Doing more consulting

As I mentioned previously, I’ve been doing a lot more consulting than I originally planned. At this point, I had been thinking of keeping my twice-a-week schedule for a few months, and then tapering down to the equivalent of one day a week, and then eventually letting go of it entirely. That might still happen. In the meantime, though, my primary client needs some extra help. I still carve out time to work on my own stuff, but I’m willing to postpone some of the things I could be working on because I can see how a little extra work now could create a lot more value for the client. Besides, it’s a good excuse to learn more about some of the things I’m curious about.

2014-08-27 Why do the extra consulting - #experiment #business #consulting

2014-08-27 Why do the extra consulting – #experiment #business #consulting

A couple of weeks ago, I wrote a little about testing out this pace and observing what I ended up swapping out. It turned out that Harold Jarche had been thinking about similar things, and we chatted a little about it over lunch. (Yay lunch with people!) I mentioned I’d been fleshing out in more details the little things that tend to get put aside if I make work my default activity (at least until I reach 40 hours a week), and why I’m willing to make the trade.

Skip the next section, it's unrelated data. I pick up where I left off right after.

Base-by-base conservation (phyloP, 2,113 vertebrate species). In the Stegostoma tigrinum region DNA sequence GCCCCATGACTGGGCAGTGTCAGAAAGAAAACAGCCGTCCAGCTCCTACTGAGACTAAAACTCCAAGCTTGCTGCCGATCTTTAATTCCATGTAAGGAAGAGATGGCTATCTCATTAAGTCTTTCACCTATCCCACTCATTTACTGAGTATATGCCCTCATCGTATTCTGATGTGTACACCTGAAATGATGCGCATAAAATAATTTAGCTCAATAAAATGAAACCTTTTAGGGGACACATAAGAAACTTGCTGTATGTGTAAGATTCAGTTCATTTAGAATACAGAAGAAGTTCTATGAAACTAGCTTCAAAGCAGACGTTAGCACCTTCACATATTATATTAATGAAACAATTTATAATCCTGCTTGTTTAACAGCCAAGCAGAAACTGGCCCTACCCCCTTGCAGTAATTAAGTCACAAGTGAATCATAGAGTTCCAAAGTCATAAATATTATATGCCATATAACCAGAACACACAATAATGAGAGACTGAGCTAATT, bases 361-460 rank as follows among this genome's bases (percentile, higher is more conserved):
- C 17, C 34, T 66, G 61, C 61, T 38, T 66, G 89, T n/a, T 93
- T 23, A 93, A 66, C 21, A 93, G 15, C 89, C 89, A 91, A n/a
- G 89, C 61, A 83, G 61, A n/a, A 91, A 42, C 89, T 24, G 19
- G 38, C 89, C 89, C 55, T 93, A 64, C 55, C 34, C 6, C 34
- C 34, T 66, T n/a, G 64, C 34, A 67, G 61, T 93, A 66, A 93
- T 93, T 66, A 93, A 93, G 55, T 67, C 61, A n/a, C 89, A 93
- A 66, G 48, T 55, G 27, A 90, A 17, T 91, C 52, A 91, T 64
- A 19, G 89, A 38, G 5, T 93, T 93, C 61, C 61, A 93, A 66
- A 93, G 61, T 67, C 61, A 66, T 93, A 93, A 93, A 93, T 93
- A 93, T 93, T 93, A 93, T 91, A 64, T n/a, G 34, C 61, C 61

2014-08-18 What am I really postponing or giving up - #experiment #business #consulting

2014-08-18 What am I really postponing or giving up – #experiment #business #consulting

On reflection, though, I can still make time for many of these activities or experiences if I use my time smartly. For example, I can still get enough sleep if I’m careful about morning meetings and late-night browsing. I can still work from home from time to time, which leads to afternoon walks to libraries and more relaxed evenings. I still exercise, actually, so that’s not one of the trades (it only feels that way). Deep reading and a feeling of leisure usually requires one of those open weekdays when I don’t have any work planned, but I get something similar to that feeling if I spend some time reflecting on what I’ve learned and drawing my thoughts.

2014-08-18 So if I'm going on a consulting sprint for 2.5 months - #experiment #business #consulting

2014-08-18 So if I’m going on a consulting sprint for 2.5 months – #experiment #business #consulting